In a cold infusion, the concentration of active ingredients is relatively low. Only aromatic roots, rhizomes, flowers, leaves, and seeds are used. Herbs with an aromatic oil as the active principle are used. This method of preparation prevents the evaporation of volatile oil that may be lost if these herbs were subjected to heat. Hima preparations are used to treat Pitta disorders and diseases related to blood.
How To Prepare
- Mix 1 part of the powdered form of the herb with 6 parts of water.
- Leave it overnight, preferably in an earthen pot.
- Filter and then administer orally.
The recommended dosage is 40–80 ml per day in divided doses. Herbs such as dhanyaka (coriander seeds), chandana (sandalwood), and sariwa (hemidesmus indicus) are used in these preparations.
Note: The herb should not be steeped in water during day time as Hima is a cold preparation; the cool temperature of the night is more appropriate.
5. Phaant Or Hot infusion
This preparation has the lowest concentration of active ingredients. Here, only soft parts of the plant such as the leaves, flower, and soft stem are used. This method extracts the water soluble ingredient from the herb using a low heating point. It is a mild medicine, effective in persons with a weaker constitution and debilitated patients.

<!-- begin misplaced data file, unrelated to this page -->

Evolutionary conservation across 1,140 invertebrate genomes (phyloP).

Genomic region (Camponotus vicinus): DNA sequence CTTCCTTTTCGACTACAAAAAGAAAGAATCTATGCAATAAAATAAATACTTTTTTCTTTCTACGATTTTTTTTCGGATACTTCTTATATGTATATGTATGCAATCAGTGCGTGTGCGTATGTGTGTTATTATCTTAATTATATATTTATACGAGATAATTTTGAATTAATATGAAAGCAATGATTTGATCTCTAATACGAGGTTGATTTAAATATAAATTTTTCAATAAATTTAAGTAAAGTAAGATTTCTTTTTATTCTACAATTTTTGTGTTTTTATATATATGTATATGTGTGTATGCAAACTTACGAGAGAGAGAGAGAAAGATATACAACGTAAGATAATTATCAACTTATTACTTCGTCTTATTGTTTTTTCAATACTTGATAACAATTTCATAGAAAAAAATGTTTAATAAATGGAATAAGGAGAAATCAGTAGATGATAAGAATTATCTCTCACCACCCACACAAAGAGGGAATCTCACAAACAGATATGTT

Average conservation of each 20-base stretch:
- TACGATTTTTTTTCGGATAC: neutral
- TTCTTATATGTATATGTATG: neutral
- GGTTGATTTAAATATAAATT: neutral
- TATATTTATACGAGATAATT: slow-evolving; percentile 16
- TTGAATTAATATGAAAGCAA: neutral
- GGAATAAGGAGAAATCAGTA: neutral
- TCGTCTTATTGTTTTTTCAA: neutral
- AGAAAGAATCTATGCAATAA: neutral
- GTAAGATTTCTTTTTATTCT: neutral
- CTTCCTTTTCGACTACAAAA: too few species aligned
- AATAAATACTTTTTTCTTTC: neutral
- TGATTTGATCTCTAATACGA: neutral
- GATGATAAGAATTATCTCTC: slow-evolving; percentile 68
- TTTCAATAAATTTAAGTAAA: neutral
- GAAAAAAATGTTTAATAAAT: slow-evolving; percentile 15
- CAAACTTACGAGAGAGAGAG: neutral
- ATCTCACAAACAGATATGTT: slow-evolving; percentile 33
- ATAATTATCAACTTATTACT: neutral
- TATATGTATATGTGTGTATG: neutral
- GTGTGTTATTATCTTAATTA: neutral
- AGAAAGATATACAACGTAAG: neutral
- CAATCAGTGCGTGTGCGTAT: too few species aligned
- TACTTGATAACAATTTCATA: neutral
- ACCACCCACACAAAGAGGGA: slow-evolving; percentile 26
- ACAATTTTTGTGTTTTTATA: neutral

How To Prepare
- Soak 1 part of the powdered herb in 6 parts of hot water.
- Mix thoroughly, squeeze, and strain.
- Take this as oral medication.
The recommended dosage is 40–80 ml per day in divided doses. Its applications are in herbal teas like cinnamon tea and licorice tea, which help to relieve symptoms of Vata and Kapha imbalances, and in sudarshan phaant to treat fevers.
Benefits of Panchavidha Kashaya Kalpana
- They increase the assimilation of active ingredients.
- There are no preservatives or chemical additives.
- They are time-tested and efficient.
- They are economical and a natural form of treatment.
- They can be modified based on the disease and strength of the patient.
All of these mixtures give the best results if prepared and consumed fresh. But they can be stored in a dry, cool place for up to 3 hours. Although the processes are time-consuming, the benefits far outweigh the costs.
Disclaimer: The content is purely informative and educational in nature and should not be construed as medical advice. Please use the content only in consultation with an appropriate certified medical or healthcare professional.